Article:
There may be two Aretha Franklin biopics coming out this year, but only one so far is getting an endorsement from members of the Queen of Soul’s immediate family.
Earlier this week, the late singer’s granddaughter, Grace Franklin, posted a TikTok of her family protesting the release of Genius: Aretha, NatGeo’s four-part series starring Oscar-nominated actress Cynthia Erivo as Aretha. The series, for which Pulitzer Prize–winning playwright Suzan-Lori Parks is showrunner, premieres on Sunday. In the clip, she’s chanting along with her parents, siblings, and friends, “This movie has to go! This movie has to go!”
“As the immediate family, we feel that it’s important to be involved with any biopic of my grandma’s life, as it’s hard to get any accurate depiction of anyone’s life without speaking to the ones closest to them,” she says later in the clip. “During the process of writing, directing, and filming this movie, we’ve reached out to Genius as a family on multiple occasions where we have been disrespected and told we will not be worked with. As the immediate family — emphasis on immediate — we do not support this film and we ask that you also do not support this film, as we feel extremely disrespected, and we feel there will be many inaccuracies about my grandmother’s life.”
In a phone call on Friday, her father and Aretha’s son Kecalf Franklin supported his daughter’s words. “What we’ve found out in the past is that usually when people don’t want to work with you, that is a prelude to some type of unprofessional behavior or a prelude to some type of untruth or slander, so we’re not quite sure where we’re going to see in this series,” he tells Rolling Stone, adding that he has not yet seen any clips from Genius and will not be watching it Sunday. “That’s usually the case when people say that they don’t want to work with you.”
Production on Genius began about two years ago, just months after Aretha Franklin’s 2018 death of pancreatic cancer. At the time, one of Kecalf’s cousins, Sabrina Garrett-Owens, was serving as the estate’s personal representative. By the time she resigned her post, she still had not yet reached an agreement about the family’s involvement in the film. It was around that time that Kecalf says communication ceased between the Genius crew and his family. When they attempted to reestablish it, he says they were rebuffed.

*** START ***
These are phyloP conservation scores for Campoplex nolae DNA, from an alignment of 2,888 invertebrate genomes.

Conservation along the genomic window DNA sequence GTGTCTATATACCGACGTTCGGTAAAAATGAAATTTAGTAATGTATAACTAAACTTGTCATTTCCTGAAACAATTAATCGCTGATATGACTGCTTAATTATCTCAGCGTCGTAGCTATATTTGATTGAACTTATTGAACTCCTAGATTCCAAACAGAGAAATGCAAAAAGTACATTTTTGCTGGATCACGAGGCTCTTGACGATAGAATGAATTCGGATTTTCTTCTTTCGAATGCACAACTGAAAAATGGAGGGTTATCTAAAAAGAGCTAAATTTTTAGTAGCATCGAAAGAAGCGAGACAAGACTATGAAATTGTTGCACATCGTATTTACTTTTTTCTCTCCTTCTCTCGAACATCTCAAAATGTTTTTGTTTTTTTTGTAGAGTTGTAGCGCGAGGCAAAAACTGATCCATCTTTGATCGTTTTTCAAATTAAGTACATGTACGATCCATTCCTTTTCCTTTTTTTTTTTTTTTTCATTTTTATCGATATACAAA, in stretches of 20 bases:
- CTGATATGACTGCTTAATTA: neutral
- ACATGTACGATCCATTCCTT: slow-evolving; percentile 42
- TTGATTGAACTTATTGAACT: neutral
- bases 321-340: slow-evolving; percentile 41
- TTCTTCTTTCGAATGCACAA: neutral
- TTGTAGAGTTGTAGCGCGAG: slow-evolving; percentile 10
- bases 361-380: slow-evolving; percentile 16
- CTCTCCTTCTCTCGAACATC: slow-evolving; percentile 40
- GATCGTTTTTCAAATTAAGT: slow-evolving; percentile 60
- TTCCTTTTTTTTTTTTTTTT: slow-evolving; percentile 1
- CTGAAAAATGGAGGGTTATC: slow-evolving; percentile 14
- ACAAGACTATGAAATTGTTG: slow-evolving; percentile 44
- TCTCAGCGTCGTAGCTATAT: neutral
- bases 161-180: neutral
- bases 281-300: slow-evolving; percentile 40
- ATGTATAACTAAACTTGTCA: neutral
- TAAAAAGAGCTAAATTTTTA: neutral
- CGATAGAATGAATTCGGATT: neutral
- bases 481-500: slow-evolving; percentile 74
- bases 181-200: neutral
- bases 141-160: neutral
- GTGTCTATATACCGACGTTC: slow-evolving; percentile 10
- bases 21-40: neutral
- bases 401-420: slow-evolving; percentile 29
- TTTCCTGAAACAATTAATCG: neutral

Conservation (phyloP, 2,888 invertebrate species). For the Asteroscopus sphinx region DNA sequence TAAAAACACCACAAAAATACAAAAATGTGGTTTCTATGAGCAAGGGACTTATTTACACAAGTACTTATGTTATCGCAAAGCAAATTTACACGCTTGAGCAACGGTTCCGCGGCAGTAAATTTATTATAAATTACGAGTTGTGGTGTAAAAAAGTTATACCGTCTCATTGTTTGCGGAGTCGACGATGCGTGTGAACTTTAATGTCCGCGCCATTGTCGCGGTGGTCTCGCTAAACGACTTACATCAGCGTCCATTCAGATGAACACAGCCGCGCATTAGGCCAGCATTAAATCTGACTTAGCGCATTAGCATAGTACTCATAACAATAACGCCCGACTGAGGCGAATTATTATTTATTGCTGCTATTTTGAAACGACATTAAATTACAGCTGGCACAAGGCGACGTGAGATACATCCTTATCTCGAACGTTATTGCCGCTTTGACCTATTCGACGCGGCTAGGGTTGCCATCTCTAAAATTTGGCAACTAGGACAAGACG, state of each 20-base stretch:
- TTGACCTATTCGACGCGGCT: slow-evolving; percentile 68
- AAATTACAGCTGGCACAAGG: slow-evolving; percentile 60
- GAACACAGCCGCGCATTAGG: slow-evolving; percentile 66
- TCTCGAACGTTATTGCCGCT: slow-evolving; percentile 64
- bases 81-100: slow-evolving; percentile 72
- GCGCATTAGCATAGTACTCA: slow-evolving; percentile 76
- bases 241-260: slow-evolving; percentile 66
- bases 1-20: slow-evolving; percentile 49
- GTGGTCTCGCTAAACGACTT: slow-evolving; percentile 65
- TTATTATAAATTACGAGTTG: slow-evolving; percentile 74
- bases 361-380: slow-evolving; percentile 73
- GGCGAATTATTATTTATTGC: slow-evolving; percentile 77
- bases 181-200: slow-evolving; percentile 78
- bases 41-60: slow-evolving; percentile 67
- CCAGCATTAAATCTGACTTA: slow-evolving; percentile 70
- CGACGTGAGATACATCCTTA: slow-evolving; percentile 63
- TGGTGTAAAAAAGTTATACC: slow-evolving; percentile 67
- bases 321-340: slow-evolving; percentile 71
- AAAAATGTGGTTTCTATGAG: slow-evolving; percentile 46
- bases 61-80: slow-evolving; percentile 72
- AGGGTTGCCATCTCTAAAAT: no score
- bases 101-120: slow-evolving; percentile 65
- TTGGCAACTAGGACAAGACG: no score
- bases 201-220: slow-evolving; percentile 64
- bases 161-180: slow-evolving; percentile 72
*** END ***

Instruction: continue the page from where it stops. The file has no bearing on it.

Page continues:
“We had our lawyers reach out to them and see if we could have some type of input and see the film and say what we like and what we didn’t like about it,” he says. “And the report that we got back was saying that it was too late, production had already wrapped up and that they didn’t want to work with us. It was basically too late.
“I felt like it wasn’t too late, though, because of the time period in which the film was going to drop and also the time period that we had reached out to them,” he continues. “It seems as if the final editing hadn’t been done, that there was something that could have been done in that area, maybe after we had previewed it. They did send a non-disclosure agreement but the terms in that contract, they weren’t giving us creative control or anything like that as well. So it’s kind of like they just wanted us to check it out. But if we didn’t like it then, ‘Oh well. Sorry.’”
Franklin claims that the misunderstanding has nothing to do with any financial interest; any licensing of his mother’s songs would go through her estate, a separate entity from her immediate family, and he said he was unaware of any deals between the producers and the estate. “This is about common, decent respect for our family,” he says. “If I was to do a movie on your family, I would try and speak with you, your sons, daughters, grandchildren and people like that. And we just never felt like we got a shot to speak to them freely from my heart about our family member.”
In a statement, NatGeo acknowledged a disconnect with the Franklin family but stood by how they conducted research for the Genius series, which has focused past seasons on Albert Einstein and Pablo Picasso.